Saturday, 21 January 2017

The Doom Generation

Year of Release:  1995
Director:  Gregg Araki
Screenplay:  Gregg Araki
Starring:  Rose McGowan, James Duval, Johnathon Schaech
Running Time:  83 minutes
Genre:   dark comedy, drama, crime

Amy Blue (McGowan) is nihilistic, angry and bored with herself, with her friends, with her world.  Her main interests are drugs, music and sex (not necessarily in that order), and she maintains an affectionate relationship, withe her sweet, good-natured boyfriend Jordan (Duval).  One night handsome, violent drifter Xavier, nicknamed "X", (Schaech), literally falls onto their car and, after a convenience store clerk is accidentally killed during an impromptu robbery, the three find themselves on the run in a surreal, violent, hallucinatory USA.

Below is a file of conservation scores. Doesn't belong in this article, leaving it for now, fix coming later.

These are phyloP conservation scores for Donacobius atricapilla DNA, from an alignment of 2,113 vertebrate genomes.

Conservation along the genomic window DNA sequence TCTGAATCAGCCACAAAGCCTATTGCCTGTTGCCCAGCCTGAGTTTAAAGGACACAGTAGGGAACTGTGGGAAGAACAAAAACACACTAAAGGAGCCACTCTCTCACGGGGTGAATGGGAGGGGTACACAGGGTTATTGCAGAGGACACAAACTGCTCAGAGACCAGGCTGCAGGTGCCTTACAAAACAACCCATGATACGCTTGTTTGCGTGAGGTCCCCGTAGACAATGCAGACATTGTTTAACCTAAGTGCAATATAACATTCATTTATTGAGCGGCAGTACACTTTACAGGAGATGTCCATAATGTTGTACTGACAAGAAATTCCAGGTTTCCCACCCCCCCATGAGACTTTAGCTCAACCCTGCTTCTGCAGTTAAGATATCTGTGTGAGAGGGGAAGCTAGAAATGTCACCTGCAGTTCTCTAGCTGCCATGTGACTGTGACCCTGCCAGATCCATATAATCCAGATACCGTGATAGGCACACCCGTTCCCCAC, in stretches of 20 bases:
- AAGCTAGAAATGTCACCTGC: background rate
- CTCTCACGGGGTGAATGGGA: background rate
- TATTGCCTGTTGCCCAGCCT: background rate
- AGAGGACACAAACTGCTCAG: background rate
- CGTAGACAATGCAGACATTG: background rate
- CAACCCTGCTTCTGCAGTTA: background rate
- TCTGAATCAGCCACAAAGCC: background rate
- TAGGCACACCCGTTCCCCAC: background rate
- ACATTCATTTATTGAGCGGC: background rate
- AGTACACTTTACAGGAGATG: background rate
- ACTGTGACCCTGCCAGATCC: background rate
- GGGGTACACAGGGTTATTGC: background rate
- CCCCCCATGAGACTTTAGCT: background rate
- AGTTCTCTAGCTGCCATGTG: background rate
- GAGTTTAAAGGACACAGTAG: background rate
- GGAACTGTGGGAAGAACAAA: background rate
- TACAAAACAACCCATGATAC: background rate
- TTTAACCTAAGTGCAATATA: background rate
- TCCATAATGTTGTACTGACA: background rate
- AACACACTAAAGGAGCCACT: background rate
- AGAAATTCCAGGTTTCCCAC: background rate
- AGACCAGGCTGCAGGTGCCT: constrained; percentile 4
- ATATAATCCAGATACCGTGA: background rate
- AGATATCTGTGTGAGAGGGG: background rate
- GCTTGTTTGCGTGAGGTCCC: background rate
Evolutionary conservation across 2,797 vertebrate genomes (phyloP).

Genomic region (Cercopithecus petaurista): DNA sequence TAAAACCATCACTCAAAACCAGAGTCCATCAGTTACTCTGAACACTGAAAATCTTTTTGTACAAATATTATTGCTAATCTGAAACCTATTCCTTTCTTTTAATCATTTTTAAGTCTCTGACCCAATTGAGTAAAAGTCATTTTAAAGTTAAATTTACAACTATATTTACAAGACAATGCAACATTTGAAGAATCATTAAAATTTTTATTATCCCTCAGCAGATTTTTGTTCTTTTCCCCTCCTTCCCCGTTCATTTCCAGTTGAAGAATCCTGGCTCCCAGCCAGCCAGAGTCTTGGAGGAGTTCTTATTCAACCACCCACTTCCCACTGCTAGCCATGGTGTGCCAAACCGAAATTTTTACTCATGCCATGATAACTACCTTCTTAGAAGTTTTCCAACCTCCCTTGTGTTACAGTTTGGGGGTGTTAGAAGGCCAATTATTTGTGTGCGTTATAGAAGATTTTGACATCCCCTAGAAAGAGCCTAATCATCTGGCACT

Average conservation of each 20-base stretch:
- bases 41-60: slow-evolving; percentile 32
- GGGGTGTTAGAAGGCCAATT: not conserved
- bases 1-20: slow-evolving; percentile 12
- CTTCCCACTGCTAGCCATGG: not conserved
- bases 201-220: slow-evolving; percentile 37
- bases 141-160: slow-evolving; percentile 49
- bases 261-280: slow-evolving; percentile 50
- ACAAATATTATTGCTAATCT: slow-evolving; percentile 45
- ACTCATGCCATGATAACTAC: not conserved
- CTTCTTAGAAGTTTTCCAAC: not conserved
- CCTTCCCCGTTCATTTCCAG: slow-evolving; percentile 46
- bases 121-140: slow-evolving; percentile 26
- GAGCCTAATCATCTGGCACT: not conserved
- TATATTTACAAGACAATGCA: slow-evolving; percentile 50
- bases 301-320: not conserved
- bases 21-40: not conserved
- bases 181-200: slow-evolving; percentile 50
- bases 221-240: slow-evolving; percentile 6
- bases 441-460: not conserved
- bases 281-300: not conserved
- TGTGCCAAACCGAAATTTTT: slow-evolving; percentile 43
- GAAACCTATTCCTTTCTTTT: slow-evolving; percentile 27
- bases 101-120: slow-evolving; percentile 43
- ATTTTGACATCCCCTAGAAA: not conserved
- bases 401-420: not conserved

A principal figure in the "New Queer Cinema" movement of the late 1980s to early '90s, this was billed as "a heterosexual movie"  by Araki.  In reality it is and it isn't, while the more obvious object of desire is the seductive Amy, it's plain to see that the real love story is between guys Jordan and Xavier.  It feeds quite neatly into the "lovers-on-the-run" road movie genre that was popular in the 1990s (such as Wild at Heart (1990), True Romance (1993) and Natural Born Killers (1994)), but this is funnier than most and stylish.  Full of inventive production design and a superb central performance from McGowan, this is a dark, violent and bleak film.  The film, is full of scenes of characters eating, but rarely has food been filmed as unappetizing as what is proved to be the source, with all the artifificial elements accentuated and fearful.  Everything about the film screams late 1990s and yet it is still relevant today.

     James Duval, Jonathon Schaech and Rose McGowan are the Doom Generation.

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